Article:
Alekzendr, who also doubled as a private ambulance operator conveying confirmed and suspected patients, said his experiences on the COVID-19 frontline has helped him get a jump-start on his career and trained him to be a better nurse in the future. They also gave him a tremendous sense of accomplishment as he recalled how providing a little comfort to the migrant workers while conveying them on the ambulance went a long way in easing their worries.

“I’ve learnt that nursing is both art and science – skills and procedures are important but empathic and therapeutic connection with those under our care is equally essential in promoting their physical and mental wellbeing,” he said.

Jonathan Tang said that the volunteer stint provided him with purpose. “Throughout the blood taking procedure, I would have small talk with the foreign workers to find out how they are. Most of them felt anxious and worried about their jobs and I would encourage them that it would be okay. At the end of the day, I would feel a sense of satisfaction knowing that I have played a part in the process of helping the foreign workers take a step closer to going back to work,” he said.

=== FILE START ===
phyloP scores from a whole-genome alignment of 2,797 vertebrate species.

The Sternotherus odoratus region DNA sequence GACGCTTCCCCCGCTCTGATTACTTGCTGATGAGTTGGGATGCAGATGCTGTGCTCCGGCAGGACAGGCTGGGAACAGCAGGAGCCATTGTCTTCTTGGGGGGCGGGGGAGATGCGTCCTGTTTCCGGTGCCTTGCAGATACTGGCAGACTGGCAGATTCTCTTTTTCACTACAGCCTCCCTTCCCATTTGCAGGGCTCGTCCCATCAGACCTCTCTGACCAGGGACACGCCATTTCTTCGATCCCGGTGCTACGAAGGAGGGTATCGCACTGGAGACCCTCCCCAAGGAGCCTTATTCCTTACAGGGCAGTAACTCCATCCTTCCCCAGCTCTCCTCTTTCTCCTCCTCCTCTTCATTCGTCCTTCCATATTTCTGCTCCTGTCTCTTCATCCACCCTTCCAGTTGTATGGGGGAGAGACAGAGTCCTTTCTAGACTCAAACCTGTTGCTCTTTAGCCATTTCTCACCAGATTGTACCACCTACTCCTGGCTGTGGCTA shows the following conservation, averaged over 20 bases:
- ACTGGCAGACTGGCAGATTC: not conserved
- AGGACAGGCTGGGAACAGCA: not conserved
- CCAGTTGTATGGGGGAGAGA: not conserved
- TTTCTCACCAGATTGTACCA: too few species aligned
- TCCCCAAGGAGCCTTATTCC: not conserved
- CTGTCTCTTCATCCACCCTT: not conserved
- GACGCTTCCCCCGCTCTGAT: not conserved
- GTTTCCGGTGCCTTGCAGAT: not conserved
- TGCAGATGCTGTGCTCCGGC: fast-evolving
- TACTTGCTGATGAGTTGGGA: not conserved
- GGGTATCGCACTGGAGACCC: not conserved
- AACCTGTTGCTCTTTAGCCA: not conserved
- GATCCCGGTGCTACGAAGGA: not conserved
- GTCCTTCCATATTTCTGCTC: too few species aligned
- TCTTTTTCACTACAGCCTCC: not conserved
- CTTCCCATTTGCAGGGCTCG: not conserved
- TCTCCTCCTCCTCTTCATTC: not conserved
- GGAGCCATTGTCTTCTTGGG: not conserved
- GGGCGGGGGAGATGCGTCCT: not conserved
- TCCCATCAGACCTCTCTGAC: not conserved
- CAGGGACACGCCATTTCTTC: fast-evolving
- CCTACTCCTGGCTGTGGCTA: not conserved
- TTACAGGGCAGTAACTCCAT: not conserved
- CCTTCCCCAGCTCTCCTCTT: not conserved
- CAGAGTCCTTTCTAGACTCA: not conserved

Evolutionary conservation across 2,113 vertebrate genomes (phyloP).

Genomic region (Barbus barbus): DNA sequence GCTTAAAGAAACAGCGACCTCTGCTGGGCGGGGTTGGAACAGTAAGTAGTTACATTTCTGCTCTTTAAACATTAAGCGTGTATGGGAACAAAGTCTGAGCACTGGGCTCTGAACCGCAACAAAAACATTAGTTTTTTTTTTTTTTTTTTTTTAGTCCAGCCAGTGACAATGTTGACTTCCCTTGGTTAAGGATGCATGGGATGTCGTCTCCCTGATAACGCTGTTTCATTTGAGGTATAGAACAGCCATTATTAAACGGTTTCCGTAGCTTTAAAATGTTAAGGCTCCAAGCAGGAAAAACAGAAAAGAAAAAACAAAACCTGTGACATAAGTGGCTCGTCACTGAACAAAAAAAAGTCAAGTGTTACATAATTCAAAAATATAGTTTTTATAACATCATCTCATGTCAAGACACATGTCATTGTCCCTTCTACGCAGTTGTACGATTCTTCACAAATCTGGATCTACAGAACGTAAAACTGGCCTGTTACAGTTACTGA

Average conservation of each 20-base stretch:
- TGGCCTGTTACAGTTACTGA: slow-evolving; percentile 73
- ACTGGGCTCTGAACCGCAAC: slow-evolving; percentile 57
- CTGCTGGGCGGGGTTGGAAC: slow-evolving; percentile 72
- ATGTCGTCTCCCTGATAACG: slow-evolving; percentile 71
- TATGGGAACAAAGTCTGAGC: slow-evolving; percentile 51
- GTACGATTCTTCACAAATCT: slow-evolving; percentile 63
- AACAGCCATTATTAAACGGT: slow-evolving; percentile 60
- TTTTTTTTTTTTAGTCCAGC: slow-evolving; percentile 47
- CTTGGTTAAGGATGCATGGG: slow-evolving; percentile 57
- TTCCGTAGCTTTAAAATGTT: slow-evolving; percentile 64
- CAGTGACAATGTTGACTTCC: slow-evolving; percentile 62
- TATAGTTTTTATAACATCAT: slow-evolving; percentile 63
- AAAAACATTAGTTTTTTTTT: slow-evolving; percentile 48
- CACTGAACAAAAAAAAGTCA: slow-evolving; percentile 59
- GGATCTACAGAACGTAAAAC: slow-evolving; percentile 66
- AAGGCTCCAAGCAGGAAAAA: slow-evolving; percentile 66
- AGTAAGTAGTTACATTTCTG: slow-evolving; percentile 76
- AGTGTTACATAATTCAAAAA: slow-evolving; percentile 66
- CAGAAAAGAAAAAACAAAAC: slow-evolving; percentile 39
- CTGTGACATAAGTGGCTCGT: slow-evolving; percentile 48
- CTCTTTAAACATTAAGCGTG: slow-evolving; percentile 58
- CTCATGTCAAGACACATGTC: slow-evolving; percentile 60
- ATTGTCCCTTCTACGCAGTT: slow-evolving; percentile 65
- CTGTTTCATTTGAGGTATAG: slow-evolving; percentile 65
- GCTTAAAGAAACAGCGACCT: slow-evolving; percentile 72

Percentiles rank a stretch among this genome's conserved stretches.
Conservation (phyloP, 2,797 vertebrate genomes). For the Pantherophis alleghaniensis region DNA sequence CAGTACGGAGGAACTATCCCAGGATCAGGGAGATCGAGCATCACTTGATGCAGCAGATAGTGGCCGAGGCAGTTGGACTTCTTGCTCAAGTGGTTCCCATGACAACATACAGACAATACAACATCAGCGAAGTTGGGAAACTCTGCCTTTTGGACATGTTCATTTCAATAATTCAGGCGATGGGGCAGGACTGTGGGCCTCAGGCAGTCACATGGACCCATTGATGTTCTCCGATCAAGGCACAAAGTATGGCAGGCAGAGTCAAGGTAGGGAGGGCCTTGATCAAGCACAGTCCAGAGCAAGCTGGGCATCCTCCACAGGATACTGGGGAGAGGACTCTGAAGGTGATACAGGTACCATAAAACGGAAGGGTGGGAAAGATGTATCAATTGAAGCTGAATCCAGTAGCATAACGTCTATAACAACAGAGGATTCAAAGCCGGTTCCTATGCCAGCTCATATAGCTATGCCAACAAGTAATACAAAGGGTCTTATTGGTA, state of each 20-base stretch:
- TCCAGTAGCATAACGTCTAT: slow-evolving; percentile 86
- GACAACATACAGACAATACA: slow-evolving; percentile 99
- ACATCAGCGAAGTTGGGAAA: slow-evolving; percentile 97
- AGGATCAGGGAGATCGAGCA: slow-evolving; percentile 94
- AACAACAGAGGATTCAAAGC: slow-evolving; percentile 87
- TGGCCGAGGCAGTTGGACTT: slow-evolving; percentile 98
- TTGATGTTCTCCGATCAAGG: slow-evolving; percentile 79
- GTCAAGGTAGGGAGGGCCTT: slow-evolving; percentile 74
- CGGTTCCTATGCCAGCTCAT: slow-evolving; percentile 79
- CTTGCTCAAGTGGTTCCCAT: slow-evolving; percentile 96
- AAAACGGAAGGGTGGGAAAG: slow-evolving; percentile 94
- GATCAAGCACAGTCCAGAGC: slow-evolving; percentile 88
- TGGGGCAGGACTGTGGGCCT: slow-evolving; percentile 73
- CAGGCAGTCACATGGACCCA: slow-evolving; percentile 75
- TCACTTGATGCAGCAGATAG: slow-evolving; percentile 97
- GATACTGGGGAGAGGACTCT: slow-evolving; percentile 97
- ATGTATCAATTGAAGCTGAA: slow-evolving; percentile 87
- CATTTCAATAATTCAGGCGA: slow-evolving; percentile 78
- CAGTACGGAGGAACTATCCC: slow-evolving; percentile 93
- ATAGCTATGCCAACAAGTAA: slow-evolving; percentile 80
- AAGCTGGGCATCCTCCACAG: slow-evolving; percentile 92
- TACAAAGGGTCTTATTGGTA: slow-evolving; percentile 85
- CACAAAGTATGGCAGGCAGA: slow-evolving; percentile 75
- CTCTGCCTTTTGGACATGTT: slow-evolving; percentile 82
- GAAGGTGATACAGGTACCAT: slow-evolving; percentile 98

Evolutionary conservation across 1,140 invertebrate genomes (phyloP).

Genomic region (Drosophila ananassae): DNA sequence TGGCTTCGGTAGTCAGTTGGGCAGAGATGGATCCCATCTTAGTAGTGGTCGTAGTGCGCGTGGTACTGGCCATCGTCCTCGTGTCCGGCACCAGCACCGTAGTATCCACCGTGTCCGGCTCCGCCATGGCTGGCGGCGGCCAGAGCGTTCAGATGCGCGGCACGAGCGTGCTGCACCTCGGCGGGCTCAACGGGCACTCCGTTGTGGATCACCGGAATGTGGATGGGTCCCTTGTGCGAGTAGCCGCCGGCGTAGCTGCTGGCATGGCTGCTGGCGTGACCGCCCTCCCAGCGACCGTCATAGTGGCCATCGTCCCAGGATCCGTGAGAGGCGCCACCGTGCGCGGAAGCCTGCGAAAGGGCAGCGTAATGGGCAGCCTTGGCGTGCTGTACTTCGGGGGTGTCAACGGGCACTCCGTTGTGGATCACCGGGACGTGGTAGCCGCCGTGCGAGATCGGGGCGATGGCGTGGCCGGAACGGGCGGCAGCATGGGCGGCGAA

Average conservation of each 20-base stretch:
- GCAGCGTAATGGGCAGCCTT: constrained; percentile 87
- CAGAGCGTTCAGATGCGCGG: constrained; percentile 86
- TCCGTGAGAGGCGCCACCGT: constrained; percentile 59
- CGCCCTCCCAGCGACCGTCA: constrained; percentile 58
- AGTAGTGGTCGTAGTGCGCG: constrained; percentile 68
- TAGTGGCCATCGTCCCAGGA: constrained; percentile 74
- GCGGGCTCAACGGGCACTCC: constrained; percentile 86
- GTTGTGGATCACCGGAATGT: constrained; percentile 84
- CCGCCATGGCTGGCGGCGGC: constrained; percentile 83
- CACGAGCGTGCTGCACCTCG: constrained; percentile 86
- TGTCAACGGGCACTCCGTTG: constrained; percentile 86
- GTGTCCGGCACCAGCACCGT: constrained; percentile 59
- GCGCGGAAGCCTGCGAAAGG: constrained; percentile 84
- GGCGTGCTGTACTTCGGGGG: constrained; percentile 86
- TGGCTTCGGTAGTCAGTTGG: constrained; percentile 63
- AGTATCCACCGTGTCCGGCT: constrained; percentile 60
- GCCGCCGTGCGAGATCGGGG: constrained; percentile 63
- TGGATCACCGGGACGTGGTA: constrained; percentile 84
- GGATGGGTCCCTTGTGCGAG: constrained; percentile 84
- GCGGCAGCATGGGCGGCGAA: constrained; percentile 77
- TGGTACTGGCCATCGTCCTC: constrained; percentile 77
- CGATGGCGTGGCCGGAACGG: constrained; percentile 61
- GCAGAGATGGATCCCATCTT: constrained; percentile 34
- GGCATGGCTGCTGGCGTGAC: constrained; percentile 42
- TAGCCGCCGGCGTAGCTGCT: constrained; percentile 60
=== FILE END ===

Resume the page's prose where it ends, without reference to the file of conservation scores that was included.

“I have learnt that nursing is not an easy job and one that requires a lot of patience and resilience. It has also taught me that nurses play an important role not only in caring, but also being an advocate and educating the patient,” he added.

While this wasn’t his first time drawing blood as he was a medic in the army, it was his first time doing so wearing full PPE and setting up a portable phlebotomy station.

Entrusted to care

Dr Asurlekar said she is very proud of the students for being able to perform their jobs in the harsh and unfamiliar environment outside the hospital. “It’s been very satisfying watching them turn into confident healthcare professionals and performing venepunctures with the utmost care. They were proficient after a few withdrawals and gentle to handle each one of the dorm residents. Students are able to practise all their Entrustable Professional Activities such as communication, empathy, conducting procedures with asepsis, answering patient queries and explaining the post procedural care,” she said.

She added, “They truly embody the NUS spirit.”

The students will be volunteering until classes start in August.

By NUS Nursing